The Dodge Demon is Actually Banned by the NHRA Because of Safety
It's cool to talk about, but what about the people who want to take the car to the track?
Dodge is taking big pride in being banned by the National Hot Rod Association, but is this really such a good thing? The team responsible for the hellishly quick car seems to hint that speed got them banned, and they're partially right. The more realistic reason that the car can't compete from the factory is a much more important one - safety.
I'll admit it—I like the car. All of the cool data collection features that can be accessed via the display, the factory intercooler being aided by the HVAC system, oh, and the fact that it can move 1,320 feet in 9.65 seconds. In order to compete in the NHRA, a car must meet certain requirements outlined in their handbook. Once a car passes the quarter mile in a certain time, they are required to have certain, more stringent, safety regulations to continue competing. The magic number that the Demon broke also happens to be a very important (and very fast) one: 9.99 seconds.
Let's talk about actually making the car NHRA "legal" so that it can compete. You have two options:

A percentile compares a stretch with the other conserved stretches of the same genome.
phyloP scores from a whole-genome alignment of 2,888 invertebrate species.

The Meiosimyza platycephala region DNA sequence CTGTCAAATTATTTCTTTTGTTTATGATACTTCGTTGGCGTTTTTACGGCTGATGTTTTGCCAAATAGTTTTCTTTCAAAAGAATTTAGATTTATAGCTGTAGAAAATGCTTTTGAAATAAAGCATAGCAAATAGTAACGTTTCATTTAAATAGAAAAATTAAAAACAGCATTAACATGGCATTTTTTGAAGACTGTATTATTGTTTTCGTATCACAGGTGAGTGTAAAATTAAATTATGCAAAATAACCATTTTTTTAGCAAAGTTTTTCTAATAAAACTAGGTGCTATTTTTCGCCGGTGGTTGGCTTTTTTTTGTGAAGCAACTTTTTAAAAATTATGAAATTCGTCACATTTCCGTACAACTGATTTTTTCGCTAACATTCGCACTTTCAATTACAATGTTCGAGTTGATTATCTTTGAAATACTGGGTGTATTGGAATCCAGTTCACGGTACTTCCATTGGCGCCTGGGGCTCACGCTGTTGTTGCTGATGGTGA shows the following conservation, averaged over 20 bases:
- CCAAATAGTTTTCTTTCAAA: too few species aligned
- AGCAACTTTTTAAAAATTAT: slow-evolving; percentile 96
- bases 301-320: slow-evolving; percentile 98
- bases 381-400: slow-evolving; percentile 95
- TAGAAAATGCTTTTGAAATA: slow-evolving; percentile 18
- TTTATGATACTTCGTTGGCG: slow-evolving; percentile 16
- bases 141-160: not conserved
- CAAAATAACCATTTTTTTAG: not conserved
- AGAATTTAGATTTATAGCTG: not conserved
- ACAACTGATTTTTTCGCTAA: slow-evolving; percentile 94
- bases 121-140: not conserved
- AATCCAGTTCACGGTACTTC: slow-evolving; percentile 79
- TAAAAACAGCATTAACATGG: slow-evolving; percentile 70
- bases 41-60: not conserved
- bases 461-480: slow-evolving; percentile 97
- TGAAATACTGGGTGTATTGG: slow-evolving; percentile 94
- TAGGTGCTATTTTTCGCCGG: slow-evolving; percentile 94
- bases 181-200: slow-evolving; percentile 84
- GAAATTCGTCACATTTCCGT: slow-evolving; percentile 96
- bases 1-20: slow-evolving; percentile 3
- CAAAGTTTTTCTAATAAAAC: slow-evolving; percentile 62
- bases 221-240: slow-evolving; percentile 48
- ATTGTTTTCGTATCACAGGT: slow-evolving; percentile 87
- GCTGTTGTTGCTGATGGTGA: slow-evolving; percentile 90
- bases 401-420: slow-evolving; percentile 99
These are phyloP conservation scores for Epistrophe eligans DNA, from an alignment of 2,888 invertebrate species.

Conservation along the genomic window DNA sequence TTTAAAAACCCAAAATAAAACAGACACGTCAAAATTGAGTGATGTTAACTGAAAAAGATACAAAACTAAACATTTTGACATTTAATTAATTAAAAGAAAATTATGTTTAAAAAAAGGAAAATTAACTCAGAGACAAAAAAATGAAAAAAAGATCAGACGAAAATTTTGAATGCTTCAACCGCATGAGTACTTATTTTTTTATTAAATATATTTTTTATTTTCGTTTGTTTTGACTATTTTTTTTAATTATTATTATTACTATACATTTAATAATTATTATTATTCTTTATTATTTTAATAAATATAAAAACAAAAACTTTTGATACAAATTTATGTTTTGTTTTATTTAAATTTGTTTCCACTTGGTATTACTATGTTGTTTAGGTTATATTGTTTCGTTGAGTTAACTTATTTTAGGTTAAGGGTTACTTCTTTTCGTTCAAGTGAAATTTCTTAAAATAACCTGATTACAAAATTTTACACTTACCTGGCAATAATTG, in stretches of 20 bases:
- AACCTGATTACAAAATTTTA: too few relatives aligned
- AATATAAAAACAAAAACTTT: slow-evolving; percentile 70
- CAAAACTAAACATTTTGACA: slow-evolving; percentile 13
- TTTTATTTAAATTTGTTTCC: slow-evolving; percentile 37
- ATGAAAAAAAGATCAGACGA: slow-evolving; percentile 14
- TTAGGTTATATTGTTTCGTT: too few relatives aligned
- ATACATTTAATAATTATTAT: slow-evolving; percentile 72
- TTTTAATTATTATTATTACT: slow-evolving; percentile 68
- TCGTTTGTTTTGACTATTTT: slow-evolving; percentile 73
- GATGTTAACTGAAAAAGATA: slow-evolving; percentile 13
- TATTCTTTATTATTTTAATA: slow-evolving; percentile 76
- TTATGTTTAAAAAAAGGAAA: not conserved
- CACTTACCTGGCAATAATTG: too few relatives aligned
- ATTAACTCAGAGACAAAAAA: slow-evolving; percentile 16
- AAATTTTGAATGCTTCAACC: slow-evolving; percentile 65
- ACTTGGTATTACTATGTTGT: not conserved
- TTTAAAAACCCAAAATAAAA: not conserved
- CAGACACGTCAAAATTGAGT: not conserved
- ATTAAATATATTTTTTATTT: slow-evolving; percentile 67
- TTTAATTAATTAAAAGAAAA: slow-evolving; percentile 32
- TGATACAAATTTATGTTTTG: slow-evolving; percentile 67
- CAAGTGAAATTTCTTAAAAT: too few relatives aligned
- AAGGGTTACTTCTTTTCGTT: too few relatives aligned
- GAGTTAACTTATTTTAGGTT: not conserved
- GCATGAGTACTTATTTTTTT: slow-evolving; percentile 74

- Don't go fast. It's free, but where's the thrill in that?
- Install safety systems which the NHRA handbook requires for sub-10 second cars. The caveat is the extra expense.
If you want to compete, you'll need to invest some serious coin into the car on top unannounced price (which was said to be "well below six figures"). In accordance with the handbook, the car will need to have a cage built to SFI specifications installed, window nets placed, as well as for you to adorn yourself in specific protective gear and clothing. But, lucky you, it's ten miles an hour shy of needing to have a parachute.
Dodge missed a big opportunity to have its drivers be encouraged to take their cars to the track and compete. Sure, the Demon goes fast in a straight line and drivers are going to want a time slip showing their accomplishment. However, if the drag strip starts turning them away at the line for safety reasons (even if they're at test-and-tune days where some tracks play fast and loose), we may start to see the 3,000 first year cars produced shrink in numbers significantly as they are demolished on the road.
In case you missed it, you can watch the official reveal below.